While the locomobiles improved with time, the early models were finicky, unreliable, had small water tanks (getting only 20 miles per tank at first), and required time to build up a head of steam. British writer Rudyard Kipling described locomobiles as "a nickel-plated fraud." Costs ranged from $600 to $1,400.

Nevertheless, Arkansas locomobile owners were pleased with their vehicles. In September 1902, John McGuire of Little Rock boasted that he traveled by locomobile from Little Rock to Hot Springs in less than five hours.

It is surprising that McGuire was still driving a locomobile, since only a few months earlier he had been injured in what might have been the first auto wreck in Arkansas. According to a March 1902 newspaper report, McGuire had just purchased his locomobile from Faucette Bros. in Argenta and was driving it off the lot "when it got beyond his control and ran into a post..." McGuire was left with a sore back, and his vehicle was "badly damaged."

Much more serious accidents were to follow, often involving wagons pulled by horses or mules. An unsigned note in the Oct. 6, 1901, issue of the Arkansas Gazette complained that "Faucette Bros. have bought a new-fashioned whirligig of a four-wheel contraption ... [which is] well calculated to cause the most docile and well behaved family horse to throw several different kinds of conniption fits..."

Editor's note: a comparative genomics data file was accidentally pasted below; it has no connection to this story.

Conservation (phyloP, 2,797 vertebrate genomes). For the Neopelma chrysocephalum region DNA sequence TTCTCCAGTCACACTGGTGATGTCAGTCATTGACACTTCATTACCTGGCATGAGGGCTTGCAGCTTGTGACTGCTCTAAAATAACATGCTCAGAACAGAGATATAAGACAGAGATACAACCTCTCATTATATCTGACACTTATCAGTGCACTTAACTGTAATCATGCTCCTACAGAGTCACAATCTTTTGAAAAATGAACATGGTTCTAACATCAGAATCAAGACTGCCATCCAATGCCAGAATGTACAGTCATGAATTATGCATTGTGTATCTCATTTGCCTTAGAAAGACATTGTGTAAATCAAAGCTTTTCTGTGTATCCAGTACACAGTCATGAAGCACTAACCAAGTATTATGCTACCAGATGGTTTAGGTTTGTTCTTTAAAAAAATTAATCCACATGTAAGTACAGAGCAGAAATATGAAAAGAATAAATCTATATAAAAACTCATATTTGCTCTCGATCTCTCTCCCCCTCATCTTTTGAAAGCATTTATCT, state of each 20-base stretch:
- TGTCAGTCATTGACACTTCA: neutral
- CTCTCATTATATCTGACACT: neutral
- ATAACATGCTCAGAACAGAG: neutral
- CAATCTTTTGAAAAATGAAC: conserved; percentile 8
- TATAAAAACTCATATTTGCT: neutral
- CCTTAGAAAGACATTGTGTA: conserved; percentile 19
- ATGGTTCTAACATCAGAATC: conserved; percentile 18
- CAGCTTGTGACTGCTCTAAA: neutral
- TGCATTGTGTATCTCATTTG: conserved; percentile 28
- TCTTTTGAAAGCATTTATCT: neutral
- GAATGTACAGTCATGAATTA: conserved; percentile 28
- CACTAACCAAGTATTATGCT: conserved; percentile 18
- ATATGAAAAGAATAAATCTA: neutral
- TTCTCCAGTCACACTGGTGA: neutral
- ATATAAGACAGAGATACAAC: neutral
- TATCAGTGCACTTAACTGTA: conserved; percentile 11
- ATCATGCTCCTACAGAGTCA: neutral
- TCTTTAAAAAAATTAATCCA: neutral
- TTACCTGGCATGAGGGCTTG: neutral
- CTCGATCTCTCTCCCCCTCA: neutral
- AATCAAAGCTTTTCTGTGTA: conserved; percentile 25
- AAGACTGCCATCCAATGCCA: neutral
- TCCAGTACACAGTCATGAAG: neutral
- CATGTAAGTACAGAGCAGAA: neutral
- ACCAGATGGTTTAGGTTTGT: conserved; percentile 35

Perhaps only half joking, the writer concluded: "The rights of the mule and the mustang must and shall be preserved, even if we have to throw these devilish steam buggies into the Arkansas River."

When I think back to the advent of the automobile age in Arkansas, I want to believe I would have been saving my pennies for a car. In truth, however, I suspect I would have kept old Nellie well-shod and my carriage in good repair, quite certain that the automobile was a passing fad. I would have been in the minority.

A surprising number of young Arkansans were so eager to obtain cars that they made their own. On Christmas day 1904, the Arkansas Democrat announced that Edwin Battle, a young machinist and engineer of Little Rock, had "by tireless study and persistent endeavor made for himself an automobile..." After a year of labor and materials costing $150, Battle built a steam-powered vehicle which "he uses ... every day riding about the city with his friends."

A much more sophisticated homemade auto was built by Gus Boehmer of Fort Smith during the summer of 1900. It had an internal-combustion engine powered by gasoline. Like many early models, Boehmer's vehicle employed large rubber bands as brakes, controlled by the foot. Steering was with a lever.

My favorite homemade auto was fabricated in 1909 by what the Arkansas Democrat described as "an aged inventor who lives near DeQueen." Bicycle and motorcycle parts were used to create an auto "which can compete with anything in the country, and make better time over rough roads than the factory-built roadsters." It looked, the correspondent admitted, "a bit crude."

Tom Dillard is a historian and retired archivist living near Glen Rose in rural Hot Spring County. Email him at [email protected].